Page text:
Django import data from 3rd party api with pagination

10 September 2019

API to Database Async tasks are an intermediate backend engineering problem. Most public facing apis need to return an answer under 1 second for a good user experience. However many real world tasks require more than 1 second to complete or need to be scheduled to repeat. The solution is usually to create a task that can run asynchronously. In Django one way to accomplish this is by writing a management command.

Real APIs are typically paginated. Pagination means that only a portion of the matching data is sent back at a time. Sending all of the results without pagination could overwhelm the requesting program and bog down the service returning the data. Since most real-world apis are paginated, learning how to traverse and consume pagination is a good thing to master.

The following is an example of a django management command that queries a blog api, traverses pagination to get all of the posts, processes and stores the data in the database. Be sure to read the notes at the end of the post.

# app/management/commands/
import json, logging, os, traceback
from datetime import datetime, timedelta

import requests

from import BaseCommand

from app.models import Photo, Post

class Command(BaseCommand):
    $ python import_articles
    $ python import_articles --begin_date 2019-09-09T09:30:00 --end_date 2019-09-10T09:30:00  
    help = 'Import articles from 3rd party api.'

    def add_arguments(self, parser):
        parser.add_argument('--begin_date', action='store', default=None, help='beginning of data to import')
        parser.add_argument('--end_date', action='store', default=None, help='end of data to import')

    def handle(self, *args, **options):
        logger = logging.getLogger('')
        API_KEY = os.environ.get("API_KEY", "token")

        # process args if provided, otherwise set default values
        if options['begin_date']:
            begin_date = datetime.fromisoformat(options['begin_date'])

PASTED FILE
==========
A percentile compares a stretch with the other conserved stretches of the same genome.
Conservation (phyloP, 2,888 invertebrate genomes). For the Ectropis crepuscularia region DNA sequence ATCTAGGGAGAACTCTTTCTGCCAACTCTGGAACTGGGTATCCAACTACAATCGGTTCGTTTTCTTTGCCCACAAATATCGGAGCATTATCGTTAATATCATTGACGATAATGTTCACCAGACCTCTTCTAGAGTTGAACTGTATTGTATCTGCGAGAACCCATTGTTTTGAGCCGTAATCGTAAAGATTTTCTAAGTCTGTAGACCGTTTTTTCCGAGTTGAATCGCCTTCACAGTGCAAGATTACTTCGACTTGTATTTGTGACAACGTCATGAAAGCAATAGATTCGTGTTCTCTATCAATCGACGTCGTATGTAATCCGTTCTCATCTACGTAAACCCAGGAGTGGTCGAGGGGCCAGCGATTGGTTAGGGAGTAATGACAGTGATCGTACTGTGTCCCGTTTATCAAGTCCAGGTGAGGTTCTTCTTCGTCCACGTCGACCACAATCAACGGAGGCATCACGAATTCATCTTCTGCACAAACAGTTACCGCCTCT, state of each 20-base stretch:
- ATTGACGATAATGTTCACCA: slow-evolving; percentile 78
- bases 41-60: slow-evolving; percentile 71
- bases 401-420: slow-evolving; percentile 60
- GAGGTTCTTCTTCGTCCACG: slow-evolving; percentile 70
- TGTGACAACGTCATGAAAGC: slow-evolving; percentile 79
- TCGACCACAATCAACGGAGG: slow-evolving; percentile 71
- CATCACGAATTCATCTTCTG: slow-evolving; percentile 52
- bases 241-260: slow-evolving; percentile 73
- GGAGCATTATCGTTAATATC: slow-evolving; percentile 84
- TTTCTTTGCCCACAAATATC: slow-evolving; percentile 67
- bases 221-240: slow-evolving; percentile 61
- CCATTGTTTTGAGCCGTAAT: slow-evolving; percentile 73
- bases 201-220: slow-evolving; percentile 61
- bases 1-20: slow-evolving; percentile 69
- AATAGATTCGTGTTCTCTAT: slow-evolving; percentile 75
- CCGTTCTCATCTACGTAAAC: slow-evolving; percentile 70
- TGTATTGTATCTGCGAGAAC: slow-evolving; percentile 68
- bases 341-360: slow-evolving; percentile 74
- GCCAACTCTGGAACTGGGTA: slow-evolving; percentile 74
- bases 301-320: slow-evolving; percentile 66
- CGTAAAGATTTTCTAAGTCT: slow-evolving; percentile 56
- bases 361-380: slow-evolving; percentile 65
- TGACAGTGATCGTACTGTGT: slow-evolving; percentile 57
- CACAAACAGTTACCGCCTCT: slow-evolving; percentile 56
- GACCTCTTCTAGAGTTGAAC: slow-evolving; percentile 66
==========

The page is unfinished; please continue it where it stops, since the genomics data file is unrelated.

begin_date = + timedelta(days=7)
        if options['end_date']:
            end_date = datetime.fromisoformat(options['end_date'])
            end_date = begin_date + timedelta(days=7)

        # request params to be used
            'token': API_KEY,
            'start_date.range_start': begin_date.isoformat(timespec='seconds'),
            'start_date.range_end': end_date.isoformat(timespec='seconds')
        session = requests.Session()

        # get_jobs processes one page worth of results at a time
        def get_jobs():
            first_page = session.get(base_url, params=payload).json()
            yield first_page
            num_pages = first_page['pagination']['page_count']

            for page in range(2, num_pages + 1):
                new_payload = payload
                new_payload['page'] = page
                next_page = session.get(base_url, params=new_payload).json()
                yield next_page

        # issue pagination api requests accumulating results into result_set
        result_set = []
        for page in get_jobs():
            data = page.get('data', [])

        # store data into our api
        for article in result_set:
            post = Post(body=article['body'], is_published=False)
                if article.get('logo') and article['logo'].get('url'):
                    photo = Photo(post=post, img_url=article['logo']['url'])
                trace_back = traceback.format_exc()
                logger.warning('Failed to import data. %s', trace_back)'Data import job complete.')

And below is the logging configuration that sends the management command’s logs to stdout in development.

    'version': 1,
    'disable_existing_loggers': False,
    'formatters': {
        'simple': {
            'format': '{levelname} {message}',
            'style': '{',
    'handlers': {
        'console': {
            'class': 'logging.StreamHandler',
            'formatter': 'simple'
    'loggers': {
        'django': {
            'handlers': ['console'],
            'level': os.getenv('DJANGO_LOG_LEVEL', 'INFO'),
        '': {
            'handlers': ['console'],
            'level': os.getenv('DJANGO_LOG_LEVEL', 'INFO'),

Things to note:

  1. Our imports are separated by type - stdlib, nonstandard libs, django classes and project-specific classes.
  2. We show how to specify optional arguments so we can change the behavior at runtime if needed.
  3. We name the logger If you use __name__, as mentioned in the django docs, you will have to make a logger for each management command and that seems silly. Instead we use the same logger for all management commands.
  4. We use a requests Session and process each page-worth of results using generators. This keeps the ram required to just the amount needed to handle a page-worth. A solution without generators would consume more memory because it would keep more items around until all the pages are processed.
  5. We wrap our data storing calls ( in a try except. In the except clause we log our error and continue. If we allow errors to be raised the job would stop, even if only one item has the problem. You should have your logging system send you an alert if the job logs a warning.

Protip: you can pipe json responses to jq to quickly understand the data. For example running $ curl -s '' | jq '.data[0] | keys' will query an api and send the json response to jq. The jq query here pulls out the first result in the data array and lists the keys on the object. I did several sanity checks in the commandline using this combo while developing this django task. Read the jq site for more things that are possible.

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